The Chiefs played the following day against Carolina, and Crennel was praised for the way he stoically led a team in turmoil. Kansas City put together its best performance in a 27-21 victory.

It wound up being their last win, though.

The Chiefs were blown out by Cleveland, shut out by Oakland and beaten by the Colts before an embarrassing season finale against the Broncos.

It was enough to finish Crennel, and enough to put Pioli's future in jeopardy.

"I want our fans to know that I will do everything I can to provide them a dramatically better team," Hunt said, "both next season and in the seasons to come."

Parent Category: News
Category: Sports

January 03, 2013

By DAVID GINSBURG Associated Press

 

Ray Lewis spent 17 seasons instilling fear in his opponents while serving as an inspirational leader for the Baltimore Ravens.

Now he’s poised and eager to become a full-time dad.

Lewis announced Wednesday he will end his brilliant NFL career after the Ravens complete their 2013 playoff run.

Lewis has been sidelined since Oct. 14 with a torn right triceps. The 13-time Pro Bowl middle linebacker intends to return Sunday to face the Indianapolis Colts in what will almost certainly be his final home game.

“Everything that starts has an end,” the 37-year-old Lewis said. “For me, today, I told my team that this will be my last ride.”

Lewis will walk away from the game because he wants to spend more time with his sons. While working to return from his injury, Lewis watched two of his boys play on the same high school football team in Florida. He intends to see Ray Lewis III perform as a freshman next year for the University of Miami, where the elder Lewis starred before the Ravens selected him in the first round of the 1996 draft.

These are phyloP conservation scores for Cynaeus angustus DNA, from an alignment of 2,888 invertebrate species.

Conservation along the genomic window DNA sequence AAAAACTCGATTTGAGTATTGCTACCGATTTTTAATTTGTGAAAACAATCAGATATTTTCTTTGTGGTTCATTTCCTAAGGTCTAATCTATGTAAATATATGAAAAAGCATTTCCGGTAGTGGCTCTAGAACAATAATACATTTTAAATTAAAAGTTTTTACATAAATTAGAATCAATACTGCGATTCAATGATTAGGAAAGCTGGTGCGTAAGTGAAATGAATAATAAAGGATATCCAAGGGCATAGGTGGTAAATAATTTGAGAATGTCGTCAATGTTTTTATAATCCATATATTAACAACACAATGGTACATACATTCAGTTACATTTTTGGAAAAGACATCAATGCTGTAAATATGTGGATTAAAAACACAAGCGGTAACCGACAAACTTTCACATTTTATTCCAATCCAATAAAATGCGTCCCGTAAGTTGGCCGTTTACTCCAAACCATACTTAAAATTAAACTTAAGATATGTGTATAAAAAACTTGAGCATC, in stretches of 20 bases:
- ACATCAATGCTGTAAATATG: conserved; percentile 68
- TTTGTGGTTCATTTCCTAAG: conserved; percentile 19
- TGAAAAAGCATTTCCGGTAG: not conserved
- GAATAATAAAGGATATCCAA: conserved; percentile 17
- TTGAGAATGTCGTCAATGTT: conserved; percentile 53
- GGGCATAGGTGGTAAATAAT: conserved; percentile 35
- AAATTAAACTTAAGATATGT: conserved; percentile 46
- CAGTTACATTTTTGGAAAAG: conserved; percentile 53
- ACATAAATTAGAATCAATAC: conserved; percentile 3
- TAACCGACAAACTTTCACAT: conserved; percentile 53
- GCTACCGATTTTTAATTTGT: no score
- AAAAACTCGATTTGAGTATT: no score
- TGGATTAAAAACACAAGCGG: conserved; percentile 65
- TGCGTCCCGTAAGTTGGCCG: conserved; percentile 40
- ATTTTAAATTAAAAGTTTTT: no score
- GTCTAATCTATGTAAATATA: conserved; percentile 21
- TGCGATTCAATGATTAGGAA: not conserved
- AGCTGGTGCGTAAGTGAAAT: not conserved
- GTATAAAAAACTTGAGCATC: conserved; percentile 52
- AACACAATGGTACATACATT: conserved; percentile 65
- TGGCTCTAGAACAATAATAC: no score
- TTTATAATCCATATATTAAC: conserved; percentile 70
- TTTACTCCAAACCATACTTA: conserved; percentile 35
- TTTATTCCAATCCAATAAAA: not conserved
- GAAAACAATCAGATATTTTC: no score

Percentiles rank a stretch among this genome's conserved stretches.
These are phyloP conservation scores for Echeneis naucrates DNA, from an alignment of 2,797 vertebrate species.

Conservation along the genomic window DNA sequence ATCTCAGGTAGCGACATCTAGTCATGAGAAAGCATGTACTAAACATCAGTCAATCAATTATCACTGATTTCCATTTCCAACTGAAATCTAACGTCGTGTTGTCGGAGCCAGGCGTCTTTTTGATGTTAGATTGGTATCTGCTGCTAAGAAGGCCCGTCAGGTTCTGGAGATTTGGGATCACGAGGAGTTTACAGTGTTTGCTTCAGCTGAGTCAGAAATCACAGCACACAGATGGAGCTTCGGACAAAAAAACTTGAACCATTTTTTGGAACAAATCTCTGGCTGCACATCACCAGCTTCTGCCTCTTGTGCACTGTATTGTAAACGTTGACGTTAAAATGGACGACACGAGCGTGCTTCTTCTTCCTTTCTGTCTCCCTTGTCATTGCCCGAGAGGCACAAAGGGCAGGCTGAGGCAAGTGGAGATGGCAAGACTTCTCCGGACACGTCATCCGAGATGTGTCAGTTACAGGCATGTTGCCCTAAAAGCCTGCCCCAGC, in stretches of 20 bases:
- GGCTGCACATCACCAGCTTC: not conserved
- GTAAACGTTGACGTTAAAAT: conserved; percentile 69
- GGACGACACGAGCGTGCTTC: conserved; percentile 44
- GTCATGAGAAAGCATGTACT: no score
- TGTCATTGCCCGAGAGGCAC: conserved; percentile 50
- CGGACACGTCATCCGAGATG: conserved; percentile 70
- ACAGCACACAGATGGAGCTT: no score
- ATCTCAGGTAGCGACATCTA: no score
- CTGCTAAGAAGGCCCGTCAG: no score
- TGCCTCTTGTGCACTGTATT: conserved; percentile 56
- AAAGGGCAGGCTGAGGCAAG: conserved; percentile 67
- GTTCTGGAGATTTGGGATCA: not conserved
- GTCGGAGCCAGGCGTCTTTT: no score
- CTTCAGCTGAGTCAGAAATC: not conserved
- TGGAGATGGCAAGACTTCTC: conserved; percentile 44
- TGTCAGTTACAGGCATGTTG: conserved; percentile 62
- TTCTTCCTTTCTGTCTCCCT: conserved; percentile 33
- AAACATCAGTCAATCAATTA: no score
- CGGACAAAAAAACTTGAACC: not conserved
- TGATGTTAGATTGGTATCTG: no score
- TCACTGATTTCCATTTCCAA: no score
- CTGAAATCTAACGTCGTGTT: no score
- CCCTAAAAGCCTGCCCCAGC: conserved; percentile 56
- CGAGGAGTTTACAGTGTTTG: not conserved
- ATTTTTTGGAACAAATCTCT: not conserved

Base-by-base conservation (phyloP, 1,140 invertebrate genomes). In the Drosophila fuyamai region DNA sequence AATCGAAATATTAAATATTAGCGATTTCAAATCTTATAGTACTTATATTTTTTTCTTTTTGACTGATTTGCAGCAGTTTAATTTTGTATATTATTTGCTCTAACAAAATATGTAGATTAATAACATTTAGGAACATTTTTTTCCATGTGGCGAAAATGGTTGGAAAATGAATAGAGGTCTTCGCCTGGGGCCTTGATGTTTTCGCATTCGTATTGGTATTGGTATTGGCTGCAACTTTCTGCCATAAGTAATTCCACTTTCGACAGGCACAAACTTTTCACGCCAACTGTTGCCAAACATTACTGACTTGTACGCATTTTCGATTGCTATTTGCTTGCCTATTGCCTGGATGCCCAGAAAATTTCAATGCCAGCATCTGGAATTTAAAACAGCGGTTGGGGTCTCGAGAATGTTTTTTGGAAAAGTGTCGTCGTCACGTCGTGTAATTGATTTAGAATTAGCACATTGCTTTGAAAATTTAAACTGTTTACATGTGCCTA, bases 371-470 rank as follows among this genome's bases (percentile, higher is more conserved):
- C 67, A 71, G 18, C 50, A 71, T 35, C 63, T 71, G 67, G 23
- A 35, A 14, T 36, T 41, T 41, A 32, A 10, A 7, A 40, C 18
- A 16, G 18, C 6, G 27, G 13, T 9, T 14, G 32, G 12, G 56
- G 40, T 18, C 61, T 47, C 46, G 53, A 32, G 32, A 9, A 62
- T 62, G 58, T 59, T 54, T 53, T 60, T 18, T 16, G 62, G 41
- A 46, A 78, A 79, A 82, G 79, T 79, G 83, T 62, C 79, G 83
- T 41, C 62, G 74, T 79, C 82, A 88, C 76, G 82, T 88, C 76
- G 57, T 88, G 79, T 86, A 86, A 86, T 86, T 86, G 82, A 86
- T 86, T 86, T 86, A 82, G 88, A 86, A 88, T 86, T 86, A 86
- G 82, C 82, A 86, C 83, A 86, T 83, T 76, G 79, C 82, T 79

“God is calling,” Lewis said. “My children have made the ultimate sacrifice for their father for 17 years. I don’t want to see them do that no more. I’ve done what I wanted to do in this business, and now it’s my turn to give them something back.”

That’s why Lewis will pull off his No. 52 uniform for the last time after the Ravens lose or claim their second Super Bowl title.

“It’s either (that or) hold onto the game and keep playing and let my kids miss out on times we can be spending together,” Lewis said. “Because I always promised my son if he got a full ride on scholarship Daddy is going to be there, I can’t miss that.”

Lewis was the AP Defensive Player of the Year in 2000, the same season he was voted Super Bowl MVP following Baltimore’s 34-7 rout of the New York Giants. Lewis was also Defensive Player of the Year in 2003, and is the only player in NFL history with at least 40 career sacks and 30 interceptions.

“I never played the game for individual stats,” Lewis said. “I only played the game to make my team a better team.”

Lewis has been with the Ravens since they moved from Cleveland. After being drafted 26th overall in Baltimore’s first draft, Lewis became a fixture at middle linebacker - and a beloved figure in Baltimore. He remained that way even after his alleged involvement in a double-murder in Atlanta in early 2000.

In June of that year, a judge approved a deal allowing Lewis to avoid murder charges and jail time by pleading guilty to a misdemeanor and testifying against two co-defendants. Within a year, Lewis was in the Super Bowl, leading the Ravens to their only NFL championship.

Hundreds of games later, he's ready to call it a career.

“I’ll make this last run with this team, and I’ll give them everything I’ve got,” he said. “When it ends, it ends. But I didn’t come back for it to end in the first round.”

The news of his decision to retire quickly resounded throughout the NFL.

Colts coach Chuck Pagano, who served as Lewis’ defensive coordinator last year, said, “I thought, shoot, the guy could play forever and would play forever. Great person, great man, great player, just an unbelievable human being - what he’s done for that organization, that city and for that matter, so many people. He’s obviously a first-ballot Hall of Famer and will be sorely missed.”

Green Bay Packers coach Mike McCarthy said, “I don’t know, at least in my time in the league, if there’s been a defensive player that's had as big an impact. ... He’s really an incredible example of leader. Talk about somebody opening up his chest and giving it to his football team.”

Lewis was respected by his peers, too, even those who were on the receiving end of his crushing tackles.

“He definitely inspired me,” Minnesota Vikings running back Adrian Peterson said. “Just the passion and how he is dedicated to his craft to be the best. You don’t see too many guys who play like that. That’s definitely what makes him the best linebacker to ever play the game.”